Do Nonprofit Boards Neglect Oversight of Internal Leadership Development?
By: Eugene Fram
Although the nonprofit CEO is charged with nurturing the development of his/h staff, the board is responsible for over-viewing the process. Research evidence shows both board and management are neglecting their duties in regard to this responsibility. Only 30% of nonprofit CEO positions are filled internally, a rate that is about half the rate of for-profit organizations. * The same research shows that, “Hiring the more (internal personnel) can improve performance at the two-year mark by 30%.” These data are even more troubling when roughly related to those of large corporations that concluded that 40% of those hired from outside the organizations are replaced within 18 months. **
Why Are Nonprofit Boards Not Paying Enough Attention?
• Board Turnover: The most common board structure is two consecutive 3-year terms. Board chairs most commonly serve two consecutive 1-year terms. This in itself can easily create a “short term” board culture. Board members and chairs know they have relatively short tenures and may want to take actions that show more immediate results. Leadership development can be the antithesis of such actions. It takes time and nurturing.
• The Board-CEO Relationship: Nonprofit boards, as conservators of the organizations assets, are often hesitant to remove an incumbent CEO, sometimes, even when the person has been involved with nefarious activities. Consequently, many nonprofit CEOs are what I call “mind-the-store” types. They have small growth percentages each year, have their financial processes in order, but fail to have competent subordinates who are capable of promotion. As a result, those board members who want to establish a culture for leadership growth have to wait for the incumbent CEO to leave or retire. Most board members, as volunteers, fear the interpersonal conflict and added time commitment that follows a board initiated CEO termination. As a result, all plans for change, such as leadership development, can’t thrive without the active support of the CEO.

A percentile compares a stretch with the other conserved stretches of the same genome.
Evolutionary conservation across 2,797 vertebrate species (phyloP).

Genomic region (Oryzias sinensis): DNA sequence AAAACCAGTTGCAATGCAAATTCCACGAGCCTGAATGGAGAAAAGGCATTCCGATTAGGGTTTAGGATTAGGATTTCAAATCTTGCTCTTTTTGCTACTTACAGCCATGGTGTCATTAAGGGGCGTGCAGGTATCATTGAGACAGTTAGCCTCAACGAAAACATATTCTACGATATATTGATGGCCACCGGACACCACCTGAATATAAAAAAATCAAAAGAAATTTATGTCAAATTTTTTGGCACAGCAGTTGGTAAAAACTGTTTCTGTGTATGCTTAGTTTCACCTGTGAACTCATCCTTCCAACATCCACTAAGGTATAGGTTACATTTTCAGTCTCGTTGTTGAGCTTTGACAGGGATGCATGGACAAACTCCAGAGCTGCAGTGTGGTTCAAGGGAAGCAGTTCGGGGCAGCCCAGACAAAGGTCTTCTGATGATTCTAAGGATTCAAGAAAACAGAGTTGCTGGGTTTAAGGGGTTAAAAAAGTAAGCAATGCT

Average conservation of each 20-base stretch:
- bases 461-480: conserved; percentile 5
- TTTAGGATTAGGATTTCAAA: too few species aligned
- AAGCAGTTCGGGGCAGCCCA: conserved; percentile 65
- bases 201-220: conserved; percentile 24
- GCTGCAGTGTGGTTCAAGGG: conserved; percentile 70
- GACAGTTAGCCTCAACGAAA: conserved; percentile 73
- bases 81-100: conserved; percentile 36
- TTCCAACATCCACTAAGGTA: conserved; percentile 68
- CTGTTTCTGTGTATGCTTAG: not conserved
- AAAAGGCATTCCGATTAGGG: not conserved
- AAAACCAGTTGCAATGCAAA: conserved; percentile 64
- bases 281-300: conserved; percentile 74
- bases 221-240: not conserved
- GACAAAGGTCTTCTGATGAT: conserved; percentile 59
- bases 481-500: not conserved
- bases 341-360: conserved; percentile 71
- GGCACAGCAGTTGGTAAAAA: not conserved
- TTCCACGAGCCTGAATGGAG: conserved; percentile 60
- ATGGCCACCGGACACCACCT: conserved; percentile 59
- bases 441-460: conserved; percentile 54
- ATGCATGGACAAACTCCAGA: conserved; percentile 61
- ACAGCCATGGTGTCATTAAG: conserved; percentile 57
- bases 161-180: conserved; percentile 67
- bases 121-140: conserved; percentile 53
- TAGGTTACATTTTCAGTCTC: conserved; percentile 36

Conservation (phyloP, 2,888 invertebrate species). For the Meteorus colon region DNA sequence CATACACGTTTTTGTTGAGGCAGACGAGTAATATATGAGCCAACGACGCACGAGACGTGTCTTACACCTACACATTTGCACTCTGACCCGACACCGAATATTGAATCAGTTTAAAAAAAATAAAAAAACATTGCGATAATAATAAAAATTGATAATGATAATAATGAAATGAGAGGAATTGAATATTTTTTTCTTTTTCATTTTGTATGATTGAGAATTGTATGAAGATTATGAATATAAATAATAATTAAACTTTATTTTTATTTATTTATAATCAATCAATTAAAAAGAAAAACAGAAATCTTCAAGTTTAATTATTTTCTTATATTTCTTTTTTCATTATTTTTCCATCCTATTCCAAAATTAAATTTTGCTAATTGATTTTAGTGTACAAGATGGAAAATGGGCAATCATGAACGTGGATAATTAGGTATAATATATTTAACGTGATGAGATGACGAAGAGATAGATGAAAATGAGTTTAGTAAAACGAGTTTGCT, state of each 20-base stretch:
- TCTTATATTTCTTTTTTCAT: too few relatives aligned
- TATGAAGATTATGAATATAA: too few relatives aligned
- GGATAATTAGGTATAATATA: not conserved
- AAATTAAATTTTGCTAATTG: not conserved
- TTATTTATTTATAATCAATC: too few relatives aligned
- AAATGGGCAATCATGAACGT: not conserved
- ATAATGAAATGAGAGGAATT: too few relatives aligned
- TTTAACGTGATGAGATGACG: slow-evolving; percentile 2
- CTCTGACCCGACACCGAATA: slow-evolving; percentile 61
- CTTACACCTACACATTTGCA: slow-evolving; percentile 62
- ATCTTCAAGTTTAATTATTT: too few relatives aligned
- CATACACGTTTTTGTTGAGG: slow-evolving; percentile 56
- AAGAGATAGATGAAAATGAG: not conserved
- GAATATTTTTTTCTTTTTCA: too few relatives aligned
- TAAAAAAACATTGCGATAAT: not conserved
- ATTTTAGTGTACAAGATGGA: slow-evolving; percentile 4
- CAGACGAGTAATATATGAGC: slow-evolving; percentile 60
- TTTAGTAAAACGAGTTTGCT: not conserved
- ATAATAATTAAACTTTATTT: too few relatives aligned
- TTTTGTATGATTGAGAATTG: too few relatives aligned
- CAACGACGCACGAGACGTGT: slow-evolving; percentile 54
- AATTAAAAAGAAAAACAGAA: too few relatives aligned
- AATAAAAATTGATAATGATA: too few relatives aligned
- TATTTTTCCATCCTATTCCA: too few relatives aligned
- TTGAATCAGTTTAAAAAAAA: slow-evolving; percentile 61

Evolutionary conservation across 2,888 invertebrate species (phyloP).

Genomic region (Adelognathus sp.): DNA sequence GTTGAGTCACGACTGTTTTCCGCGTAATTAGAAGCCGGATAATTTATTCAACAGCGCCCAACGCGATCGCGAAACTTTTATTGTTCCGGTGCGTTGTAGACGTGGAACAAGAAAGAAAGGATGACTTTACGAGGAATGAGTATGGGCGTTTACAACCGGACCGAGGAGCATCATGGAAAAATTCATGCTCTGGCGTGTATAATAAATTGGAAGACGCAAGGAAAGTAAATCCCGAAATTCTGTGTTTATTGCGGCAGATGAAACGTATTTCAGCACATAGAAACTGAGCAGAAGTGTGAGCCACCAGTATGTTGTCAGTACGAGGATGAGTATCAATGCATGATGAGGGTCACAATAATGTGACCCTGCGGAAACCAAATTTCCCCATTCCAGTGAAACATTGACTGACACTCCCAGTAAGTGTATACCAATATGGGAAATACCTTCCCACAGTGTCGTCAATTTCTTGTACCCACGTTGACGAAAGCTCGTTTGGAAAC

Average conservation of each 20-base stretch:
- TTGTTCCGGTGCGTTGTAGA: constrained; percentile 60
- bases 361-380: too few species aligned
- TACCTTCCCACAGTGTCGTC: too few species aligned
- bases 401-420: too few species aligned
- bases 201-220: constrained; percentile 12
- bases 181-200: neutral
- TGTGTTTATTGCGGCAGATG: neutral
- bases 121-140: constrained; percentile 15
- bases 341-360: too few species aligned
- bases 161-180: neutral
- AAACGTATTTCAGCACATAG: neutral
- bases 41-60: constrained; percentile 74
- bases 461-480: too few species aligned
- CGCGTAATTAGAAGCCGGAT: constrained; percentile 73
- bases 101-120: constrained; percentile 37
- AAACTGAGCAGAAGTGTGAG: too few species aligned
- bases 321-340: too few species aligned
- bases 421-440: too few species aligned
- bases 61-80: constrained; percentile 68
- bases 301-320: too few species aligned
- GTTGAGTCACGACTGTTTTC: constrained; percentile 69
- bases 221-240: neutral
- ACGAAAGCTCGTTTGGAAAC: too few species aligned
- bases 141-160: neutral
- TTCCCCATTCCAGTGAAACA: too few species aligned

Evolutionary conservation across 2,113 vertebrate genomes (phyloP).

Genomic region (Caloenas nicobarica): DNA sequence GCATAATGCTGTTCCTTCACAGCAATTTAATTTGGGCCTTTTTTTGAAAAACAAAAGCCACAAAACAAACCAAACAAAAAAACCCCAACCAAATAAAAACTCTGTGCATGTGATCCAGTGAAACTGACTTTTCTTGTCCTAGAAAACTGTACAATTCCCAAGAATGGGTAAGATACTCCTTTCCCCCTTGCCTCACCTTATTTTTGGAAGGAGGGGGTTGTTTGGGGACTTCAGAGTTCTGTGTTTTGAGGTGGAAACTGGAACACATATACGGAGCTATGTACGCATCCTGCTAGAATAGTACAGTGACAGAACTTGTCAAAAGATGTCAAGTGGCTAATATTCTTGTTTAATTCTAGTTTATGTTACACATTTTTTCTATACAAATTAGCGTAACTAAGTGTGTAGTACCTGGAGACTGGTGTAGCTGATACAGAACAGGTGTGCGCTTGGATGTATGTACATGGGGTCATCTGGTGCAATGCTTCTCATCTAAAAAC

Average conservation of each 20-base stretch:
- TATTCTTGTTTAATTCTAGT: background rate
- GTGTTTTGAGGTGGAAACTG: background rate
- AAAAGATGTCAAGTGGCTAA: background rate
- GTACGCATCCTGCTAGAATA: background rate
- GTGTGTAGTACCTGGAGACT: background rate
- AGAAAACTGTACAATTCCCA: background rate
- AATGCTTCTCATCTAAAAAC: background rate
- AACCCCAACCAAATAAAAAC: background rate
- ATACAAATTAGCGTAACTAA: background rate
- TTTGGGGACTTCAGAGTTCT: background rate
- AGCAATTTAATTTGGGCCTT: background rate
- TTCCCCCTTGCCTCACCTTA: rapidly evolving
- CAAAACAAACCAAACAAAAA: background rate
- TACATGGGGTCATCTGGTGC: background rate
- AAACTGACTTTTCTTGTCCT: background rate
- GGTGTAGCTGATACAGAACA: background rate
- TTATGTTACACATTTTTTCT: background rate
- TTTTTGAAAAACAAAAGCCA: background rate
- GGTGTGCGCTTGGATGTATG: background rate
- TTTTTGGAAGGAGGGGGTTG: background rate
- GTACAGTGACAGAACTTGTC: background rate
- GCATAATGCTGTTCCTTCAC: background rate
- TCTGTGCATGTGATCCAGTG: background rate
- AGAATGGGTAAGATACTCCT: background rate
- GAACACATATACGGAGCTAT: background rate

• The CEO’s Comfort Zone: Few, if any nonprofit CEOs I have encountered take pride in reporting that some of their direct or indirect subordinates have left for substantial success elsewhere. Many currently who have risen in the organization from a line position have had to acquire newer management skills. Consequently, less qualified incumbent CEOs may view more able but less experienced subordinates as a career threat, and they have little interest in promoting leadership development.
Moving Leadership Development Into a Nonprofit Culture
A board member who serves for six years can have some opportunities to introduce leadership development into a nonprofit organization’s culture:
• When Interviewing A CEO Candidate: Ask about leadership development in prior jobs. Ask the candidate about his/h most outstanding direct report and the most problematic one. Look for answers relating to pride in developing subordinates and for engaging able younger managers
throughout the organization. Also ask references about these issues.
• A New Strategic Plan: Have the board agree with the CEO that leadership development is critical at all levels and establish some modest mutual objectives to begin the process of introducing a new strategic plan.
• When The Lack of a Process Affects the Nonprofit’s Impacts: Establish leadership development as a major CEO objective to be accomplished within a reasonable time frame. Seek a new CEO, if the person fails to perform.
Younger people often seek careers in nonprofit organizations because they want to contribute to the lives of others or to the social welfare of the greater community. After some years of direct service experience, some may discover they have leadership potential. Without a leadership development culture, nonprofits will lose these able persons to the for-profit sector, for better financial rewards, or find they will become staff persons who do their job adequately but look other outside activities, like political office, to satisfy their leadership ambitions.
The notion of leadership development, co-sharing executive level responsibilities as part of ongoing training of your bench team, rather than succession planning, which might seem like a threat and a more imminent reality, might be a more palatable substitute.
Good point. Thanks for enlarging the discussion. Am in the process of publishing a new book, now with the publisher. Wished I had you comment several months ago.!